At the conclusion of the two weeks, Bianca returned to the classroom, the winning tribute was named (yes, there were tears) and class moved on. But both for teacher and students it was a moment that stood out as a transformative experience. As Bianca puts is very simply, “it meant so much to them.”
There is a lot of conversation about Project Based Learning, but examples like this show just how powerful and profound it can be. Discussing her learnings from the experience, Bianca had three pieces of advice for teachers wanting to bring this level of experiential and immersive learning into their classroom.
TAKE INSPIRATION FROM YOUR STUDENTS’ WORLDS
To engage the class, material needs to be contextually relevant and ‘culturally of the moment’. Bianca chose The Hunger Games because of the power it already had as a media property with this age group – power that could be easily translated into motivation and commitment. “I’m always frustrated with teachers who talk about Project Based Learning and roll out the same projects, set in stone, year after year,” she explains. “We need to be in tune with what students are into, and flexible enough to use that.”
KNOW YOUR CLASS AND YOUR SCHOOL
Bianca is the first to admit that she wouldn’t have attempted the project in other situations. “To take students on this kind of journey you need excellent rapport. This was the second unit of work I’d done with the class – we’d already tackled The Catcher in the Rye, and used digital technology in other activities. They were a mature group, very open and willing to take risks together. Importantly, they appreciated that this would still be a learning experience, the expectation was that playing the game would develop their writing skills.”
She had also been at the school long enough to have a good handle on parental attitudes, and any concerns that senior leadership might have. “You need to understand the school context – how comfortable people are to push boundaries, who you need to talk to about what you are doing.”
BRING YOUR OPENNESS AND PASSION
While there are significant demands on students with this kind of activity, it is the teacher who is often taken most out of their comfort zone. Unlike typical classroom activities the scope for teachable moments is incredibly broad. “The kids knew that Twitter was public,” explains Bianca, referring to the use of tweets as part of the narrative created by some students. “We discussed the ethical implications of opening fake twitter accounts, and creating content to be viewed publically. In the end, only some students were comfortable doing it – and that was a real learning experience for the whole class.”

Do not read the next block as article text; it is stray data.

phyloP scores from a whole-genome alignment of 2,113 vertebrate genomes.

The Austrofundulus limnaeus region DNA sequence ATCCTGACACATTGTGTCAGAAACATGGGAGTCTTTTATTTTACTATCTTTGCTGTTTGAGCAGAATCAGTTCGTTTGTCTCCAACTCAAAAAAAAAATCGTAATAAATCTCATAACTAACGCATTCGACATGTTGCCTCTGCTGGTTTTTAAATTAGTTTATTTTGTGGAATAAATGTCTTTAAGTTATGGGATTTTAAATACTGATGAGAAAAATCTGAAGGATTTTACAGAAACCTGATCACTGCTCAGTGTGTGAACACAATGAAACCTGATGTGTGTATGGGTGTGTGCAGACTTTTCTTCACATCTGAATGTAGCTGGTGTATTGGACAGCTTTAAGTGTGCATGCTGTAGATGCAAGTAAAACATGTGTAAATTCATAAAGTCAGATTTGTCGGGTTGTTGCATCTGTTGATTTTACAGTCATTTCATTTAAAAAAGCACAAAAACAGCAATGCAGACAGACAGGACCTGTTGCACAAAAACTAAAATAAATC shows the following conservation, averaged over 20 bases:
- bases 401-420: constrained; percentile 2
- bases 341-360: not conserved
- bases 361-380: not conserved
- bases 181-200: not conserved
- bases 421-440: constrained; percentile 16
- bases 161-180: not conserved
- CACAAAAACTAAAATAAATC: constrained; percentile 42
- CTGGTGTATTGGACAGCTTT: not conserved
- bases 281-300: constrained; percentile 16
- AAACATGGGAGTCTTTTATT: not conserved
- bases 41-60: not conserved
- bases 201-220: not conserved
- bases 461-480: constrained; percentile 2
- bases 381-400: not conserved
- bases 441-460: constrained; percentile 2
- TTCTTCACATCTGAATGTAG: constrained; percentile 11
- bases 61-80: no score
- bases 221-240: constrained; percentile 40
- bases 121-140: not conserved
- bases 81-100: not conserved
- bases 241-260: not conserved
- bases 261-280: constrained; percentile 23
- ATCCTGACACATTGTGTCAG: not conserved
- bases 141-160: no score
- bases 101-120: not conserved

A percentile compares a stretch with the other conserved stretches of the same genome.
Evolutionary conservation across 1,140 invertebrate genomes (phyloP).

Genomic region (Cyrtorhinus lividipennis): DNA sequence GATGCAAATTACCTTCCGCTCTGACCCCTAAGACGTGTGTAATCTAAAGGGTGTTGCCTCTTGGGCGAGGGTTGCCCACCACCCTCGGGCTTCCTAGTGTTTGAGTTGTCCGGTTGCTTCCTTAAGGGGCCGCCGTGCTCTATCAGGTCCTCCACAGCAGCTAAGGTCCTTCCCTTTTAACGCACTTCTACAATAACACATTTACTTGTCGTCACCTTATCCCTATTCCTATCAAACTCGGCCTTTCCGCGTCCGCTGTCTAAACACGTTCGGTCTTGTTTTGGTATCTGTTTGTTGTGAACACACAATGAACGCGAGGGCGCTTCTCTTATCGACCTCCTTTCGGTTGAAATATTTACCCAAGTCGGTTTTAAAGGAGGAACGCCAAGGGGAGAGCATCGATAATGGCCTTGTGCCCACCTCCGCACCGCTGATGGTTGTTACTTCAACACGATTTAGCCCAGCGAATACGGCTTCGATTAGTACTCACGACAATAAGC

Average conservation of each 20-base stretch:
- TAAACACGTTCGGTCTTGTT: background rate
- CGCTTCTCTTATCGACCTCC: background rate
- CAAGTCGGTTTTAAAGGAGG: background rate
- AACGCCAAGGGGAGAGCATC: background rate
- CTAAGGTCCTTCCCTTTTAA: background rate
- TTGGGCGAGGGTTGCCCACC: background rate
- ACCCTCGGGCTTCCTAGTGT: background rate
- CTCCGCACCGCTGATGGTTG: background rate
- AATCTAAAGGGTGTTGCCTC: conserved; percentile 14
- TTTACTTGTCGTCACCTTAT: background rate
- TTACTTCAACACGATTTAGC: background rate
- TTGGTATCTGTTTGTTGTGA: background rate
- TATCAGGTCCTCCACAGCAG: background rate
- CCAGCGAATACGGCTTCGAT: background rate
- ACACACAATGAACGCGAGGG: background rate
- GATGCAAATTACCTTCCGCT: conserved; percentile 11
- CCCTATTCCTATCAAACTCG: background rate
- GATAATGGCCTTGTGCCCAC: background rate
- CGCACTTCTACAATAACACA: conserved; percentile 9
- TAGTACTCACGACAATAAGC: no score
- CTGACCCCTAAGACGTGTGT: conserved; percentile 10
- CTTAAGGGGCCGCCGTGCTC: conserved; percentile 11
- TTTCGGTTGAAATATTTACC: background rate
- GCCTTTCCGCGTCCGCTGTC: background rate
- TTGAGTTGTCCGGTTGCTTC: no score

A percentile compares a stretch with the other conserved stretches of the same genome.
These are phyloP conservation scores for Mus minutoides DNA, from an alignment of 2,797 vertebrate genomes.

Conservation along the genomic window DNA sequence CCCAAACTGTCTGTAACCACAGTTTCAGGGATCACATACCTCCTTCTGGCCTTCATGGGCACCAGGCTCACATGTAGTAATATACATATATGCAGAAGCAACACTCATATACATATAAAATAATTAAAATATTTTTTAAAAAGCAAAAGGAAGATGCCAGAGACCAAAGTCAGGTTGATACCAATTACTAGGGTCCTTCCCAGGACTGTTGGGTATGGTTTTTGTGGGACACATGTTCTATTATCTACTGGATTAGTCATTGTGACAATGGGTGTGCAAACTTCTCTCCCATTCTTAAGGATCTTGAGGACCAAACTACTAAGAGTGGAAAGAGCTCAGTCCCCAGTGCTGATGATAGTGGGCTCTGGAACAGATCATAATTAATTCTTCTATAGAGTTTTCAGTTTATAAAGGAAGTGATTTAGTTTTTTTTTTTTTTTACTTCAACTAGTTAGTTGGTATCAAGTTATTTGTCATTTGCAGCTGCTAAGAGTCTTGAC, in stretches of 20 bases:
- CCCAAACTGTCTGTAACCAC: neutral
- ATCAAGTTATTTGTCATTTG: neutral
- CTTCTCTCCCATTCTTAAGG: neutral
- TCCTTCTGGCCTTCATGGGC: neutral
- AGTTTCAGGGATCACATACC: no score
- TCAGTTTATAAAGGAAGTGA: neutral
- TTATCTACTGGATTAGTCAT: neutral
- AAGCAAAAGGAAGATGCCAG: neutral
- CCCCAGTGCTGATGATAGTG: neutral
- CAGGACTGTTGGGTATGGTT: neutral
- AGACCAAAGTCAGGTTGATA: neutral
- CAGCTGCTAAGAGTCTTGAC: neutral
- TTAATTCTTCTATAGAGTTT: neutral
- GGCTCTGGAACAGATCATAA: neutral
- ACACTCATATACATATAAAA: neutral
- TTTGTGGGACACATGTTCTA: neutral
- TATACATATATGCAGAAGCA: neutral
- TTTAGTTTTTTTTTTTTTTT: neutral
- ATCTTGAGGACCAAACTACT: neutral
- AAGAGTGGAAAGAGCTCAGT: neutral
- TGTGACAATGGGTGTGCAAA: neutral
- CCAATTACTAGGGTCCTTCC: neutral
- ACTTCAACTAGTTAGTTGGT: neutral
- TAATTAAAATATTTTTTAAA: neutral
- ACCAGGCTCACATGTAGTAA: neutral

Bianca’s absence from class during the day contributed to the way the project spread beyond the classroom and into the lives of students. She recalls students describing a party during the two weeks where instead of the usual teenage antics, most of the partygoers sat around on their mobile phones posting updates about their tributes. While technically only required to participate in class time, the game became all-consuming for some participants – as the improving quality of their writing testified.
Just reading about a project like Bianca’s Hunger Games can be daunting. The depth of preparation required; the personal rapport with individual students; the need to be immersed in their cultural world; the shared willingness to take risks; the acceptance of how ‘real’ the experience becomes for students. Perhaps it’s not what a lot of teachers signed up for. But for some, it’s the only way they can be true to how they want to teach. “Teaching isn’t just a job,” as Bianca puts it. “I’m always looking for the next project, something new that I can do with my class. I can’t stop thinking about the learning opportunities I want to create.”
Let the Games begin!